Defending Medical Malpractice Claims in the Correctional Healthcare Setting

Any health care practitioner in the correctional healthcare setting can see what appears to be either a more recent upswing in actual claims and lawsuits, or at least what appears to be more frequent news media accounts of the same. http://www.cnn.com/2014/10/28/us/alabama-gangrene-madison-county-jail-lawsuits/index.html?hpt=hp_t2  While medical malpractice or professional negligence claims that occur in private practice settings are generally more commonly litigated, there are basic differences which make the defense of these actions unique.

First, most medical malpractice actions are generally based upon state –based tort claims, which could be state statutes or case law in that jurisdiction that gives right to that specific cause of action. Most lawsuits in the correctional healthcare setting include federal claims of civil right violations, in addition to state-based tort claims. So by the very nature of the claims, while many medical malpractice actions are filed in state court, most correctional healthcare companies or individual health care providers in the correctional healthcare setting will be sued in federal court. Additionally, the players in a lawsuit alleging medical malpractice in a correctional healthcare setting can vary from pro se inmates to inmates represented by attorneys with a background in criminal or constitutional law. It is much more common in state court to have medical malpractice or professional negligence actions filed by claimants whose attorneys have a background in malpractice cases. This can be attributed to many factors, some of which may include the high costs of financing malpractice litigation, the level of expertise necessary, the possible statutory requirements for an expert affidavit prior to filing the lawsuit, etc.

The use of experts in medical malpractice or professional negligence actions is commonplace, and is just as important in the defense of correctional healthcare claims. However, given there is a limited number of health care providers in the correctional setting, obtaining an expert review may be much more difficult. For example, in Georgia, state law is very specific as to the qualifications of experts. In pertinent part, O.C.G.A. § 24-7-702(c) states:

…[I]n professional malpractice actions, the opinions of an expert, who is otherwise qualified as to the acceptable standard of conduct of the professional whose conduct is at issue, shall be admissible only if, at the time of the act or omission is alleged to have occurred, such expert:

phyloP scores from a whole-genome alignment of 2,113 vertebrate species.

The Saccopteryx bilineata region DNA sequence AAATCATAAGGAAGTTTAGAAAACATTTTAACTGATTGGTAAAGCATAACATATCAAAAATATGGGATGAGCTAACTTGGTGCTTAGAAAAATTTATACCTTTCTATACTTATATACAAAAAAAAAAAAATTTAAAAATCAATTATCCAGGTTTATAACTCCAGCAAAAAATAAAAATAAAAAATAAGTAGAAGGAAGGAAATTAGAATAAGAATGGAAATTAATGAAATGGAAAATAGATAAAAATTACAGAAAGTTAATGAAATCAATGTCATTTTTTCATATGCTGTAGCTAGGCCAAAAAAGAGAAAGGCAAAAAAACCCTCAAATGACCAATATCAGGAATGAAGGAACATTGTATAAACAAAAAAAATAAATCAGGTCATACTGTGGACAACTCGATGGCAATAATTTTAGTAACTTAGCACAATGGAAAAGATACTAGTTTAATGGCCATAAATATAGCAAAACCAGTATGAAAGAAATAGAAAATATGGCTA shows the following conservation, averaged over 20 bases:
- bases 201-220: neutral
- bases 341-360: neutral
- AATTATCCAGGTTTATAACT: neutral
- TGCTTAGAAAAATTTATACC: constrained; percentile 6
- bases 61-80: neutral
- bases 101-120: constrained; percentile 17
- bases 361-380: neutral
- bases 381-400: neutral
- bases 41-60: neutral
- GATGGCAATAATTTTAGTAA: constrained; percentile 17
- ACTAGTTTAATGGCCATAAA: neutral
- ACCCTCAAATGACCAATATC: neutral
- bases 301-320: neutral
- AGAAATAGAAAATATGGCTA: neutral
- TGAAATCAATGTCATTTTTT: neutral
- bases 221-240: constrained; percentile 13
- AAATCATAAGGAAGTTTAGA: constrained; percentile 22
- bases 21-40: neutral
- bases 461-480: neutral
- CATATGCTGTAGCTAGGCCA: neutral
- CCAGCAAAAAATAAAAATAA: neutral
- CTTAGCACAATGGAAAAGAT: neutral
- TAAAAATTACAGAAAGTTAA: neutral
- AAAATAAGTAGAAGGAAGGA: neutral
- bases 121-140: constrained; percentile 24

(2) In a case of a medical malpractice action, had actual professional knowledge and experience in the area of practice or specialty in which the opinion is to be given as the result of having been regularly engaged in:

(A) The active practice of such area of specialty of his or her profession for at least three of the last five years with sufficient frequency to establish an appropriate level of knowledge, as determined by the judge, in performing the procedure, diagnosing the condition, or rendering the treatment which is alleged to have been performed or rendered negligently by the defendant whose conduct is at issue;…

O.C.G.A. § 24-7-702(c)(2)(A) (emphasis supplied).

Certainly a correctional healthcare provider has an unique set of parameters in the provision of health care to incarcerated individuals, which can be discussed at length in a different blog. However, the importance of obtaining a qualified expert in the defense of correctional healthcare providers cannot be overstated. To obtain that individual that has the same actual experience- not only to meet the individual state law mandates, but also to place your correctional healthcare provider in a situation where an actual peer is providing a review- can be more challenging.

In summary, while professional negligence claims in both the private and correctional healthcare settings can be similar, be wary of the differences- in the parties and their attorneys, the claims, the laws that govern, and in the experts you use in the defense of the action. Knowing these differences will not only assist with your defense, but also allow you to strategize appropriately and effectively with your correctional healthcare client.

By: Beth Boone, Esq.